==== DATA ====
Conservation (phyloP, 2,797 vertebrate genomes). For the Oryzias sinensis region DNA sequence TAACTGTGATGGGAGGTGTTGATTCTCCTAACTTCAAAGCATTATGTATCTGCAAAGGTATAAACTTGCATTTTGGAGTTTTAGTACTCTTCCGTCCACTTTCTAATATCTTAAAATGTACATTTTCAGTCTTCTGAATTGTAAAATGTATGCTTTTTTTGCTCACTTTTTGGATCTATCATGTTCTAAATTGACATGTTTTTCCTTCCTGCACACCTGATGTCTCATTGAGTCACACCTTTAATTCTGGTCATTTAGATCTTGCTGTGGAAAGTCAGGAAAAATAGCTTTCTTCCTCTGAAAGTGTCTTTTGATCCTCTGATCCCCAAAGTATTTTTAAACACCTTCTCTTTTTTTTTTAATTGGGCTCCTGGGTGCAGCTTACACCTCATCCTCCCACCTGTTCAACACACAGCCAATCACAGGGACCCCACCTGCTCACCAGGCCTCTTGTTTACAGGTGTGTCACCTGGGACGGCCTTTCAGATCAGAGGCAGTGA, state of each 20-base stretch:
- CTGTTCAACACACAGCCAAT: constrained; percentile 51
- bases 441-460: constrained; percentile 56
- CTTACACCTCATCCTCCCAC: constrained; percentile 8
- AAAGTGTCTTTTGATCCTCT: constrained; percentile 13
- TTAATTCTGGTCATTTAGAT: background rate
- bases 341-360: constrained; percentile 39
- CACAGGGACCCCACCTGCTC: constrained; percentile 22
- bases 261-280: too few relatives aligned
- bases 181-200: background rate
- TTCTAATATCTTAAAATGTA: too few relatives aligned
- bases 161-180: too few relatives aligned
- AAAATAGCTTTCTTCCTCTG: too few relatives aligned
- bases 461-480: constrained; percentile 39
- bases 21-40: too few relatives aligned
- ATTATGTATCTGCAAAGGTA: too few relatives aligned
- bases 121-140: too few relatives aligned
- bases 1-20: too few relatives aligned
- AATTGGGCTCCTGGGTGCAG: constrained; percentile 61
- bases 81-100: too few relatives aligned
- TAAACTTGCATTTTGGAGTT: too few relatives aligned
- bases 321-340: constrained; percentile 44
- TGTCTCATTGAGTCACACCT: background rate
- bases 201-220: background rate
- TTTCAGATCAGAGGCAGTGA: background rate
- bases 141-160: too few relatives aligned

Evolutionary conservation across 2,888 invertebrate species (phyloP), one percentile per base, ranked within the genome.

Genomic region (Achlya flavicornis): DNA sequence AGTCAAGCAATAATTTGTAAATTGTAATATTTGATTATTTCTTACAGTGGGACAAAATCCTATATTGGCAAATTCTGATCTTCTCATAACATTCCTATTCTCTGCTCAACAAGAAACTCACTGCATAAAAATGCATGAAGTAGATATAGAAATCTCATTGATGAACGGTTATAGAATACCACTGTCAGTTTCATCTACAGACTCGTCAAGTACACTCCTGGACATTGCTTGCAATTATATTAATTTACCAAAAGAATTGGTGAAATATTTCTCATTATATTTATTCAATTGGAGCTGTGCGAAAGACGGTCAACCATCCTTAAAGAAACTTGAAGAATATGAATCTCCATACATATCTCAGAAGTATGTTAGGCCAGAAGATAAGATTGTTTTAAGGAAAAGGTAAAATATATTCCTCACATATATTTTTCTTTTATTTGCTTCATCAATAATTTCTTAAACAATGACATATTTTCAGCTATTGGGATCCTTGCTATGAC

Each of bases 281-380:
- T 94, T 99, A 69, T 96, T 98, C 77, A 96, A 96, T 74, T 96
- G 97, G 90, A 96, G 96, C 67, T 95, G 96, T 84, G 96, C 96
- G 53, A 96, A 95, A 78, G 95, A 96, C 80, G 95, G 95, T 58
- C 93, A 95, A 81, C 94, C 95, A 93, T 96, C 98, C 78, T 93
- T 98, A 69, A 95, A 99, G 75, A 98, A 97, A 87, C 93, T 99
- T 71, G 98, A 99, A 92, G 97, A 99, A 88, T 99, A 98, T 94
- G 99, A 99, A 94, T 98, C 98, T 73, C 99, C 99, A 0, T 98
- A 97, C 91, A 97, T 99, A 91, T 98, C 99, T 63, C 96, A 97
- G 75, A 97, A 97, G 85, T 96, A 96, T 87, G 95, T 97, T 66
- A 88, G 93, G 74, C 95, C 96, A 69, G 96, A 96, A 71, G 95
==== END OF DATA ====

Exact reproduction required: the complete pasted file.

Conservation (phyloP, 2,797 vertebrate genomes). For the Oryzias sinensis region DNA sequence TAACTGTGATGGGAGGTGTTGATTCTCCTAACTTCAAAGCATTATGTATCTGCAAAGGTATAAACTTGCATTTTGGAGTTTTAGTACTCTTCCGTCCACTTTCTAATATCTTAAAATGTACATTTTCAGTCTTCTGAATTGTAAAATGTATGCTTTTTTTGCTCACTTTTTGGATCTATCATGTTCTAAATTGACATGTTTTTCCTTCCTGCACACCTGATGTCTCATTGAGTCACACCTTTAATTCTGGTCATTTAGATCTTGCTGTGGAAAGTCAGGAAAAATAGCTTTCTTCCTCTGAAAGTGTCTTTTGATCCTCTGATCCCCAAAGTATTTTTAAACACCTTCTCTTTTTTTTTTAATTGGGCTCCTGGGTGCAGCTTACACCTCATCCTCCCACCTGTTCAACACACAGCCAATCACAGGGACCCCACCTGCTCACCAGGCCTCTTGTTTACAGGTGTGTCACCTGGGACGGCCTTTCAGATCAGAGGCAGTGA, state of each 20-base stretch:
- CTGTTCAACACACAGCCAAT: constrained; percentile 51
- bases 441-460: constrained; percentile 56
- CTTACACCTCATCCTCCCAC: constrained; percentile 8
- AAAGTGTCTTTTGATCCTCT: constrained; percentile 13
- TTAATTCTGGTCATTTAGAT: background rate
- bases 341-360: constrained; percentile 39
- CACAGGGACCCCACCTGCTC: constrained; percentile 22
- bases 261-280: too few relatives aligned
- bases 181-200: background rate
- TTCTAATATCTTAAAATGTA: too few relatives aligned
- bases 161-180: too few relatives aligned
- AAAATAGCTTTCTTCCTCTG: too few relatives aligned
- bases 461-480: constrained; percentile 39
- bases 21-40: too few relatives aligned
- ATTATGTATCTGCAAAGGTA: too few relatives aligned
- bases 121-140: too few relatives aligned
- bases 1-20: too few relatives aligned
- AATTGGGCTCCTGGGTGCAG: constrained; percentile 61
- bases 81-100: too few relatives aligned
- TAAACTTGCATTTTGGAGTT: too few relatives aligned
- bases 321-340: constrained; percentile 44
- TGTCTCATTGAGTCACACCT: background rate
- bases 201-220: background rate
- TTTCAGATCAGAGGCAGTGA: background rate
- bases 141-160: too few relatives aligned

Evolutionary conservation across 2,888 invertebrate species (phyloP), one percentile per base, ranked within the genome.

Genomic region (Achlya flavicornis): DNA sequence AGTCAAGCAATAATTTGTAAATTGTAATATTTGATTATTTCTTACAGTGGGACAAAATCCTATATTGGCAAATTCTGATCTTCTCATAACATTCCTATTCTCTGCTCAACAAGAAACTCACTGCATAAAAATGCATGAAGTAGATATAGAAATCTCATTGATGAACGGTTATAGAATACCACTGTCAGTTTCATCTACAGACTCGTCAAGTACACTCCTGGACATTGCTTGCAATTATATTAATTTACCAAAAGAATTGGTGAAATATTTCTCATTATATTTATTCAATTGGAGCTGTGCGAAAGACGGTCAACCATCCTTAAAGAAACTTGAAGAATATGAATCTCCATACATATCTCAGAAGTATGTTAGGCCAGAAGATAAGATTGTTTTAAGGAAAAGGTAAAATATATTCCTCACATATATTTTTCTTTTATTTGCTTCATCAATAATTTCTTAAACAATGACATATTTTCAGCTATTGGGATCCTTGCTATGAC

Each of bases 281-380:
- T 94, T 99, A 69, T 96, T 98, C 77, A 96, A 96, T 74, T 96
- G 97, G 90, A 96, G 96, C 67, T 95, G 96, T 84, G 96, C 96
- G 53, A 96, A 95, A 78, G 95, A 96, C 80, G 95, G 95, T 58
- C 93, A 95, A 81, C 94, C 95, A 93, T 96, C 98, C 78, T 93
- T 98, A 69, A 95, A 99, G 75, A 98, A 97, A 87, C 93, T 99
- T 71, G 98, A 99, A 92, G 97, A 99, A 88, T 99, A 98, T 94
- G 99, A 99, A 94, T 98, C 98, T 73, C 99, C 99, A 0, T 98
- A 97, C 91, A 97, T 99, A 91, T 98, C 99, T 63, C 96, A 97
- G 75, A 97, A 97, G 85, T 96, A 96, T 87, G 95, T 97, T 66
- A 88, G 93, G 74, C 95, C 96, A 69, G 96, A 96, A 71, G 95